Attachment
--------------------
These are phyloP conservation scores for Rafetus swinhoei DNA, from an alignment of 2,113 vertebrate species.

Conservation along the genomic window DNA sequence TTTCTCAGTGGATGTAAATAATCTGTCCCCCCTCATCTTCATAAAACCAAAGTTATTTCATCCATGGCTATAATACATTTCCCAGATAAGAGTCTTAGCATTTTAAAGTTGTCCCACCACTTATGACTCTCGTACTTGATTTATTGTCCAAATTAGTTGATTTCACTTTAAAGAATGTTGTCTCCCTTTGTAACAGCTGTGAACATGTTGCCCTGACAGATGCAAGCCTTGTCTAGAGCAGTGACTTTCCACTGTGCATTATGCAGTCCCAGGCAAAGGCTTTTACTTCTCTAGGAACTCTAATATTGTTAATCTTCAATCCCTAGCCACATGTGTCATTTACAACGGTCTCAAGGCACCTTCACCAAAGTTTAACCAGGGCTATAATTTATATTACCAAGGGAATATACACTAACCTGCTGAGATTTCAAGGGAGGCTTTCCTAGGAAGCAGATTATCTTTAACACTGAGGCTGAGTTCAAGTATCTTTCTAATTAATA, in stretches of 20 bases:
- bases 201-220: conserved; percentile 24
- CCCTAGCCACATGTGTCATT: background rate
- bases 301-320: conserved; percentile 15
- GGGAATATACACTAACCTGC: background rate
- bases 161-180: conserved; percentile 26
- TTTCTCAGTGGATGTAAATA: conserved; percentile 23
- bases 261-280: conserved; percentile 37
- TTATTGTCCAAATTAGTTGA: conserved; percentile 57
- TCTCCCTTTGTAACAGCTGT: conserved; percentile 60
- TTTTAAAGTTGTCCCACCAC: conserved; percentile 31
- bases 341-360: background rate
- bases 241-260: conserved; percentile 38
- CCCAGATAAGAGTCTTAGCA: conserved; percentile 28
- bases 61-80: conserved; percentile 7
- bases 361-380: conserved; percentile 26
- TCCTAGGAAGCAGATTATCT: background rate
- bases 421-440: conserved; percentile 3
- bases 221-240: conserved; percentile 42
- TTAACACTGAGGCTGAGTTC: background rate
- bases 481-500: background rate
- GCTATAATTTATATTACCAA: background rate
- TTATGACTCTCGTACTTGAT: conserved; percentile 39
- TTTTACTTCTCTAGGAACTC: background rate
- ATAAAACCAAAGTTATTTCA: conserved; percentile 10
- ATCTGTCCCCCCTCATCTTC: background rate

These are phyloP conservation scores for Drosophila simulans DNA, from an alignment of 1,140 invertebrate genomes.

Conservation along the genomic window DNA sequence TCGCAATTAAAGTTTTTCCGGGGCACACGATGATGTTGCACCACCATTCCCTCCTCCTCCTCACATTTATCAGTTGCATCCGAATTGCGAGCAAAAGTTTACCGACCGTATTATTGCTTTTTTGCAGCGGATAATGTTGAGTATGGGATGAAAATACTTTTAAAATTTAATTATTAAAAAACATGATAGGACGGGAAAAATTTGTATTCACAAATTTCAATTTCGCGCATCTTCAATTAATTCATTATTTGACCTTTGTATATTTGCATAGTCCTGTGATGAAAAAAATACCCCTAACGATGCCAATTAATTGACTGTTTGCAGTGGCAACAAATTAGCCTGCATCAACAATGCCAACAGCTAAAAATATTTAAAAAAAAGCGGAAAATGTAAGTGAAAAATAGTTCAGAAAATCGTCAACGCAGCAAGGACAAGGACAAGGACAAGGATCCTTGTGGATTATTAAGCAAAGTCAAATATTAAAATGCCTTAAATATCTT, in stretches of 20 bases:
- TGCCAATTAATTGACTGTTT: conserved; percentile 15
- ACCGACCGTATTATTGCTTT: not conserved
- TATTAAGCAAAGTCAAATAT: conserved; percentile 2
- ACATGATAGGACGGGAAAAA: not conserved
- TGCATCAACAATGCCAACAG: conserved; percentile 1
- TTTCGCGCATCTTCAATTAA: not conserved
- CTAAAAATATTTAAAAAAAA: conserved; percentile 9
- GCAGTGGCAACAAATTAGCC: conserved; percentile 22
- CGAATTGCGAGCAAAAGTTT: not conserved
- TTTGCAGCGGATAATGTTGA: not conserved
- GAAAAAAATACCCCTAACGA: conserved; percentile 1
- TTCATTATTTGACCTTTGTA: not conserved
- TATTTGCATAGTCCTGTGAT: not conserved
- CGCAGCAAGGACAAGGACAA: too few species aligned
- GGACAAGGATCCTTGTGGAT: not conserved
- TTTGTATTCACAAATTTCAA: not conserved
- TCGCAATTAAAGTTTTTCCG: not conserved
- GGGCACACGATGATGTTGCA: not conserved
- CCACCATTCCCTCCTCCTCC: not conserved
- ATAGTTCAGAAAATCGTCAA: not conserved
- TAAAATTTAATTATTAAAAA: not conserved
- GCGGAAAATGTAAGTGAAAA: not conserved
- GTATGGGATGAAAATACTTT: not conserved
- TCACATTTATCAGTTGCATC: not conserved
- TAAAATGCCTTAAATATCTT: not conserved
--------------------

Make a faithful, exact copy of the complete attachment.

These are phyloP conservation scores for Rafetus swinhoei DNA, from an alignment of 2,113 vertebrate species.

Conservation along the genomic window DNA sequence TTTCTCAGTGGATGTAAATAATCTGTCCCCCCTCATCTTCATAAAACCAAAGTTATTTCATCCATGGCTATAATACATTTCCCAGATAAGAGTCTTAGCATTTTAAAGTTGTCCCACCACTTATGACTCTCGTACTTGATTTATTGTCCAAATTAGTTGATTTCACTTTAAAGAATGTTGTCTCCCTTTGTAACAGCTGTGAACATGTTGCCCTGACAGATGCAAGCCTTGTCTAGAGCAGTGACTTTCCACTGTGCATTATGCAGTCCCAGGCAAAGGCTTTTACTTCTCTAGGAACTCTAATATTGTTAATCTTCAATCCCTAGCCACATGTGTCATTTACAACGGTCTCAAGGCACCTTCACCAAAGTTTAACCAGGGCTATAATTTATATTACCAAGGGAATATACACTAACCTGCTGAGATTTCAAGGGAGGCTTTCCTAGGAAGCAGATTATCTTTAACACTGAGGCTGAGTTCAAGTATCTTTCTAATTAATA, in stretches of 20 bases:
- bases 201-220: conserved; percentile 24
- CCCTAGCCACATGTGTCATT: background rate
- bases 301-320: conserved; percentile 15
- GGGAATATACACTAACCTGC: background rate
- bases 161-180: conserved; percentile 26
- TTTCTCAGTGGATGTAAATA: conserved; percentile 23
- bases 261-280: conserved; percentile 37
- TTATTGTCCAAATTAGTTGA: conserved; percentile 57
- TCTCCCTTTGTAACAGCTGT: conserved; percentile 60
- TTTTAAAGTTGTCCCACCAC: conserved; percentile 31
- bases 341-360: background rate
- bases 241-260: conserved; percentile 38
- CCCAGATAAGAGTCTTAGCA: conserved; percentile 28
- bases 61-80: conserved; percentile 7
- bases 361-380: conserved; percentile 26
- TCCTAGGAAGCAGATTATCT: background rate
- bases 421-440: conserved; percentile 3
- bases 221-240: conserved; percentile 42
- TTAACACTGAGGCTGAGTTC: background rate
- bases 481-500: background rate
- GCTATAATTTATATTACCAA: background rate
- TTATGACTCTCGTACTTGAT: conserved; percentile 39
- TTTTACTTCTCTAGGAACTC: background rate
- ATAAAACCAAAGTTATTTCA: conserved; percentile 10
- ATCTGTCCCCCCTCATCTTC: background rate

These are phyloP conservation scores for Drosophila simulans DNA, from an alignment of 1,140 invertebrate genomes.

Conservation along the genomic window DNA sequence TCGCAATTAAAGTTTTTCCGGGGCACACGATGATGTTGCACCACCATTCCCTCCTCCTCCTCACATTTATCAGTTGCATCCGAATTGCGAGCAAAAGTTTACCGACCGTATTATTGCTTTTTTGCAGCGGATAATGTTGAGTATGGGATGAAAATACTTTTAAAATTTAATTATTAAAAAACATGATAGGACGGGAAAAATTTGTATTCACAAATTTCAATTTCGCGCATCTTCAATTAATTCATTATTTGACCTTTGTATATTTGCATAGTCCTGTGATGAAAAAAATACCCCTAACGATGCCAATTAATTGACTGTTTGCAGTGGCAACAAATTAGCCTGCATCAACAATGCCAACAGCTAAAAATATTTAAAAAAAAGCGGAAAATGTAAGTGAAAAATAGTTCAGAAAATCGTCAACGCAGCAAGGACAAGGACAAGGACAAGGATCCTTGTGGATTATTAAGCAAAGTCAAATATTAAAATGCCTTAAATATCTT, in stretches of 20 bases:
- TGCCAATTAATTGACTGTTT: conserved; percentile 15
- ACCGACCGTATTATTGCTTT: not conserved
- TATTAAGCAAAGTCAAATAT: conserved; percentile 2
- ACATGATAGGACGGGAAAAA: not conserved
- TGCATCAACAATGCCAACAG: conserved; percentile 1
- TTTCGCGCATCTTCAATTAA: not conserved
- CTAAAAATATTTAAAAAAAA: conserved; percentile 9
- GCAGTGGCAACAAATTAGCC: conserved; percentile 22
- CGAATTGCGAGCAAAAGTTT: not conserved
- TTTGCAGCGGATAATGTTGA: not conserved
- GAAAAAAATACCCCTAACGA: conserved; percentile 1
- TTCATTATTTGACCTTTGTA: not conserved
- TATTTGCATAGTCCTGTGAT: not conserved
- CGCAGCAAGGACAAGGACAA: too few species aligned
- GGACAAGGATCCTTGTGGAT: not conserved
- TTTGTATTCACAAATTTCAA: not conserved
- TCGCAATTAAAGTTTTTCCG: not conserved
- GGGCACACGATGATGTTGCA: not conserved
- CCACCATTCCCTCCTCCTCC: not conserved
- ATAGTTCAGAAAATCGTCAA: not conserved
- TAAAATTTAATTATTAAAAA: not conserved
- GCGGAAAATGTAAGTGAAAA: not conserved
- GTATGGGATGAAAATACTTT: not conserved
- TCACATTTATCAGTTGCATC: not conserved
- TAAAATGCCTTAAATATCTT: not conserved